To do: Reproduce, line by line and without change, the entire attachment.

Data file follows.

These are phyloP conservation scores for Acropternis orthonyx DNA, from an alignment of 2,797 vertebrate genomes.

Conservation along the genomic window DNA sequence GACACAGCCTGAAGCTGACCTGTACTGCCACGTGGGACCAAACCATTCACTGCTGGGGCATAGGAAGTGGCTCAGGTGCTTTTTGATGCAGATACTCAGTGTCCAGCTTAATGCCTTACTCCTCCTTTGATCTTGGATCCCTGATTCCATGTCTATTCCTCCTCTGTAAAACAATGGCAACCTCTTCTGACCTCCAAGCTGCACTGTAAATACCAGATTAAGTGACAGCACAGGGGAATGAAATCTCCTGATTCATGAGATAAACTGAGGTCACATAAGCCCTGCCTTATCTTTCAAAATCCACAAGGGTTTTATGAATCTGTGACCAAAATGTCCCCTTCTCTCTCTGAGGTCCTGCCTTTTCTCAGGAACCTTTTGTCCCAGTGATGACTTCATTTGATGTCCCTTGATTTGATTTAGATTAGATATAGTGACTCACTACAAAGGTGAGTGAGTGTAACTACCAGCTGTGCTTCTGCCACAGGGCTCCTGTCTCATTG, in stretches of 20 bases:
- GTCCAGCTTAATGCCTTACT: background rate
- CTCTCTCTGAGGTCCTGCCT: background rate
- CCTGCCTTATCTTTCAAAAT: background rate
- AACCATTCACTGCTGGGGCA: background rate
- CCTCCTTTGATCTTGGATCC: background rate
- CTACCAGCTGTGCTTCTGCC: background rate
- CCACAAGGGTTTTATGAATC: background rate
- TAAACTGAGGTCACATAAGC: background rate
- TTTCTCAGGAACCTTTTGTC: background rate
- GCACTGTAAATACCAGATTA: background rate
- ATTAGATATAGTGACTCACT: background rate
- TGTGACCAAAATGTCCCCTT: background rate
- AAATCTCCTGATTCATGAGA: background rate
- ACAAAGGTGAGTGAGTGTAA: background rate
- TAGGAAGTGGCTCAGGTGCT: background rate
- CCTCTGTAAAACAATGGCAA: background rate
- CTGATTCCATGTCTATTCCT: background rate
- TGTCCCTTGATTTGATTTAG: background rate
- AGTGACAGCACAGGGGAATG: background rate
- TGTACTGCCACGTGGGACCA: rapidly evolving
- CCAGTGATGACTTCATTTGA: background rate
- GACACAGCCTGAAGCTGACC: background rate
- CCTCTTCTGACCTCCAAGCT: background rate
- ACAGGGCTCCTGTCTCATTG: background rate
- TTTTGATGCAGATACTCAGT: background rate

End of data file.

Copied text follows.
These are phyloP conservation scores for Acropternis orthonyx DNA, from an alignment of 2,797 vertebrate genomes.

Conservation along the genomic window DNA sequence GACACAGCCTGAAGCTGACCTGTACTGCCACGTGGGACCAAACCATTCACTGCTGGGGCATAGGAAGTGGCTCAGGTGCTTTTTGATGCAGATACTCAGTGTCCAGCTTAATGCCTTACTCCTCCTTTGATCTTGGATCCCTGATTCCATGTCTATTCCTCCTCTGTAAAACAATGGCAACCTCTTCTGACCTCCAAGCTGCACTGTAAATACCAGATTAAGTGACAGCACAGGGGAATGAAATCTCCTGATTCATGAGATAAACTGAGGTCACATAAGCCCTGCCTTATCTTTCAAAATCCACAAGGGTTTTATGAATCTGTGACCAAAATGTCCCCTTCTCTCTCTGAGGTCCTGCCTTTTCTCAGGAACCTTTTGTCCCAGTGATGACTTCATTTGATGTCCCTTGATTTGATTTAGATTAGATATAGTGACTCACTACAAAGGTGAGTGAGTGTAACTACCAGCTGTGCTTCTGCCACAGGGCTCCTGTCTCATTG, in stretches of 20 bases:
- GTCCAGCTTAATGCCTTACT: background rate
- CTCTCTCTGAGGTCCTGCCT: background rate
- CCTGCCTTATCTTTCAAAAT: background rate
- AACCATTCACTGCTGGGGCA: background rate
- CCTCCTTTGATCTTGGATCC: background rate
- CTACCAGCTGTGCTTCTGCC: background rate
- CCACAAGGGTTTTATGAATC: background rate
- TAAACTGAGGTCACATAAGC: background rate
- TTTCTCAGGAACCTTTTGTC: background rate
- GCACTGTAAATACCAGATTA: background rate
- ATTAGATATAGTGACTCACT: background rate
- TGTGACCAAAATGTCCCCTT: background rate
- AAATCTCCTGATTCATGAGA: background rate
- ACAAAGGTGAGTGAGTGTAA: background rate
- TAGGAAGTGGCTCAGGTGCT: background rate
- CCTCTGTAAAACAATGGCAA: background rate
- CTGATTCCATGTCTATTCCT: background rate
- TGTCCCTTGATTTGATTTAG: background rate
- AGTGACAGCACAGGGGAATG: background rate
- TGTACTGCCACGTGGGACCA: rapidly evolving
- CCAGTGATGACTTCATTTGA: background rate
- GACACAGCCTGAAGCTGACC: background rate
- CCTCTTCTGACCTCCAAGCT: background rate
- ACAGGGCTCCTGTCTCATTG: background rate
- TTTTGATGCAGATACTCAGT: background rate